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Gut. 1993;34(2 Suppl):S13-6.

Epidemiology and long term prognosis of hepatitis C virus infection in Japan.

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  • 1Institute for Clinical Research, Nagasaki Chuo, National Hospital, Japan.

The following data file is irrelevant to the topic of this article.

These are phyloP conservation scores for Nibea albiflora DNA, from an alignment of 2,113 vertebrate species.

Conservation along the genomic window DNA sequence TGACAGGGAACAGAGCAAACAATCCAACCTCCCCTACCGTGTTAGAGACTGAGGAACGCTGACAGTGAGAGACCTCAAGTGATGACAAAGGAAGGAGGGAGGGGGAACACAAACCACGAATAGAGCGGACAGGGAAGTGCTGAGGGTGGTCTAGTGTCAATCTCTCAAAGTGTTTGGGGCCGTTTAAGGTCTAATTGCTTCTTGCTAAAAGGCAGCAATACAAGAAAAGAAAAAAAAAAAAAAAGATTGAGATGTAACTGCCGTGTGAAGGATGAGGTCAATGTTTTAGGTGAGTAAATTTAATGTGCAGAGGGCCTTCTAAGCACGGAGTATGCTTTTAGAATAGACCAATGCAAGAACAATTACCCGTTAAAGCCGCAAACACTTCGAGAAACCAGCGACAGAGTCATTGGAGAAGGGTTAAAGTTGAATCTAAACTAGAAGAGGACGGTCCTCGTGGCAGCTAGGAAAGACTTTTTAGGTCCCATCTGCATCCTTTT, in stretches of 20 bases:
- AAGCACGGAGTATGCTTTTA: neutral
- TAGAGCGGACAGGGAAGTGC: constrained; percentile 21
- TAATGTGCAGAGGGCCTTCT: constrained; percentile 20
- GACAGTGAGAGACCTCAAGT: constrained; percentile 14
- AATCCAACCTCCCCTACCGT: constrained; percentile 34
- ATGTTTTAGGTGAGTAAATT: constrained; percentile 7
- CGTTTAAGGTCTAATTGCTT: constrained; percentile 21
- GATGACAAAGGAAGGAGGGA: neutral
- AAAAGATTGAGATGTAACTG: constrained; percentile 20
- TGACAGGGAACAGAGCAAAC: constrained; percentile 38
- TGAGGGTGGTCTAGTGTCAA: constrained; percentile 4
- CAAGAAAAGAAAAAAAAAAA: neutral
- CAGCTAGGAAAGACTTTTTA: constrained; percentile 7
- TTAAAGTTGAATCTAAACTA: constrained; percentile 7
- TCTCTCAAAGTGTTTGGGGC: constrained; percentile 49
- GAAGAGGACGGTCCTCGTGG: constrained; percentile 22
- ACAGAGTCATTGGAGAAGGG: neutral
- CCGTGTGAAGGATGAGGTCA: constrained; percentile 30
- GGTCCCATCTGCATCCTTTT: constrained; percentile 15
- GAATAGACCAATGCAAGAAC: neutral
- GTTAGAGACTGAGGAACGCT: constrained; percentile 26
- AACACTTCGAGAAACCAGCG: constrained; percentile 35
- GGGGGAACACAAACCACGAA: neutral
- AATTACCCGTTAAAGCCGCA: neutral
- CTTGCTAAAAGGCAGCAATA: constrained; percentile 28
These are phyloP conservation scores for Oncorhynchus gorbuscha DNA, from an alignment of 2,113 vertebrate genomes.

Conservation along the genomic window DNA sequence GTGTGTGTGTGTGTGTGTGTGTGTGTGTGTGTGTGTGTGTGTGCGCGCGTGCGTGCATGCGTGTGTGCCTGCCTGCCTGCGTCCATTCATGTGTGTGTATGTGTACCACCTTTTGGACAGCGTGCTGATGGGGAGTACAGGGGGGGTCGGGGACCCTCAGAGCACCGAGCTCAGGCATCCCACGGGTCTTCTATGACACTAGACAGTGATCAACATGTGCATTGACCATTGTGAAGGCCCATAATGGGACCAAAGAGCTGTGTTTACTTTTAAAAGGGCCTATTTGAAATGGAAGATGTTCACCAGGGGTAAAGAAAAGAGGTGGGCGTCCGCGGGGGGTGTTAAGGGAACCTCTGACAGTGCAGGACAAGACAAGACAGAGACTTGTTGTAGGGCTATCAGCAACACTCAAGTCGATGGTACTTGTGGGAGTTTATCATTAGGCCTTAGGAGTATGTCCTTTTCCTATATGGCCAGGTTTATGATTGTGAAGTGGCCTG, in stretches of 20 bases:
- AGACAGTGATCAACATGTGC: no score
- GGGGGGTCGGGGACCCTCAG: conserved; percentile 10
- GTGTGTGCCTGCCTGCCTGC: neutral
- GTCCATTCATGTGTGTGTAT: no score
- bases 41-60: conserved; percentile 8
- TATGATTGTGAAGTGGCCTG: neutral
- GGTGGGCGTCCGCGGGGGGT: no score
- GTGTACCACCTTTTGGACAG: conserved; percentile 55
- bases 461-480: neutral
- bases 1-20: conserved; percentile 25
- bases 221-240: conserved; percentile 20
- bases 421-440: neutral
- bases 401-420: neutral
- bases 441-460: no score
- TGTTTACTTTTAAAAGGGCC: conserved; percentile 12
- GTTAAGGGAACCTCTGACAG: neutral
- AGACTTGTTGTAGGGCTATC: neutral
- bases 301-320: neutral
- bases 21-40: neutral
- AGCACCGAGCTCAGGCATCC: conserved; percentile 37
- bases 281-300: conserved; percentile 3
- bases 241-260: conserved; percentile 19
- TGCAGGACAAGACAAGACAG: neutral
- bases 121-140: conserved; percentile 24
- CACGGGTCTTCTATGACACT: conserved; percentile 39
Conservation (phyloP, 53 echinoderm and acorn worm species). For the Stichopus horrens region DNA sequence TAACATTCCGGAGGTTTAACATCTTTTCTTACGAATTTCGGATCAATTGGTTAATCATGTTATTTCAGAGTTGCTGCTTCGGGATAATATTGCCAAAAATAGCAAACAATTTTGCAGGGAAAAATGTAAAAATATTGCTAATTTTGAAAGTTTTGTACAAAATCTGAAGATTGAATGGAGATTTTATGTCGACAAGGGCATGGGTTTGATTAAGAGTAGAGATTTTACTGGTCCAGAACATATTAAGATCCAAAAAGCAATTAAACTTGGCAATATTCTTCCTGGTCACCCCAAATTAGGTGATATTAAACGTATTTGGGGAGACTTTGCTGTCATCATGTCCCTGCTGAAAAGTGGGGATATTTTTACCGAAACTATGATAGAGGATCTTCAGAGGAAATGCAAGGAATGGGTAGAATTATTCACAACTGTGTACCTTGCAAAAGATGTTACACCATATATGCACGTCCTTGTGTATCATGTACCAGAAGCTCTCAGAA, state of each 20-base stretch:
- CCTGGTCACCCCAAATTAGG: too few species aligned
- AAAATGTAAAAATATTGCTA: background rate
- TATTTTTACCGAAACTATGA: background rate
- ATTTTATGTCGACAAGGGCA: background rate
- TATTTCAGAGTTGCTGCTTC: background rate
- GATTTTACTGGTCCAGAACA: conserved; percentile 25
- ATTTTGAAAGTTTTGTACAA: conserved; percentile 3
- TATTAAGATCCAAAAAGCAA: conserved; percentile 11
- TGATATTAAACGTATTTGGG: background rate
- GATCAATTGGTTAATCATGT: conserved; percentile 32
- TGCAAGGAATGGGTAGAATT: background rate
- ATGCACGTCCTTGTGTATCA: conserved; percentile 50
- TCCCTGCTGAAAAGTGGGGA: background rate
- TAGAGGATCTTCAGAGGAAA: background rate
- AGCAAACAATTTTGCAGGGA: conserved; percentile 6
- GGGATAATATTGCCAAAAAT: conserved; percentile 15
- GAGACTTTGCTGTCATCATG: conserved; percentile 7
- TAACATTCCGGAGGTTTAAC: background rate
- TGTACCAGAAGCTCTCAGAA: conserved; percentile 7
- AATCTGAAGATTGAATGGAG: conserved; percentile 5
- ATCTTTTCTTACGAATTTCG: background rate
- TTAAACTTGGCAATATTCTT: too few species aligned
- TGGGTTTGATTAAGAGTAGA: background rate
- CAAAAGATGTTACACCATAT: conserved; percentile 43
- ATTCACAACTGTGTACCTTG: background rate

In Japanese blood donors, positivity for antibodies to hepatitis C virus (HCV) ranges from 0.2% in subjects under 20 to 3.9% in those over 50 years. It is estimated that at least 2.3 million Japanese have contracted HCV infection through contaminated blood. HCV carrier state was confirmed by polymerase chain reaction for HCV-RNA in subjects positive for antibodies to more than one viral protein (70% of cases). Subjects positive for core antibody alone, however, were found to be HCV-RNA negative with normal liver function, and are considered to have only a past history of HCV infection (30% of cases). Acute hepatitis C progresses to chronic infection in about 90% of cases. In comparison with hepatitis B, chronic hepatitis C leads more frequently to cirrhosis and liver cancer, and rarely remits spontaneously. In typical HCV infection, aminotransferase activities fluctuate markedly in the early stages, then become relatively stable for 10 years or more, with chronic persistent hepatitis shown by histological examination. Thereafter, aminotransferase activities may change dramatically, with progression to chronic active hepatitis and rapid development of cirrhosis and hepatocellular carcinoma. On average, it takes about 30 years for chronic hepatitis C to progress from initial infection to cirrhosis and cancer, but the disease progresses much more rapidly in elderly patients.

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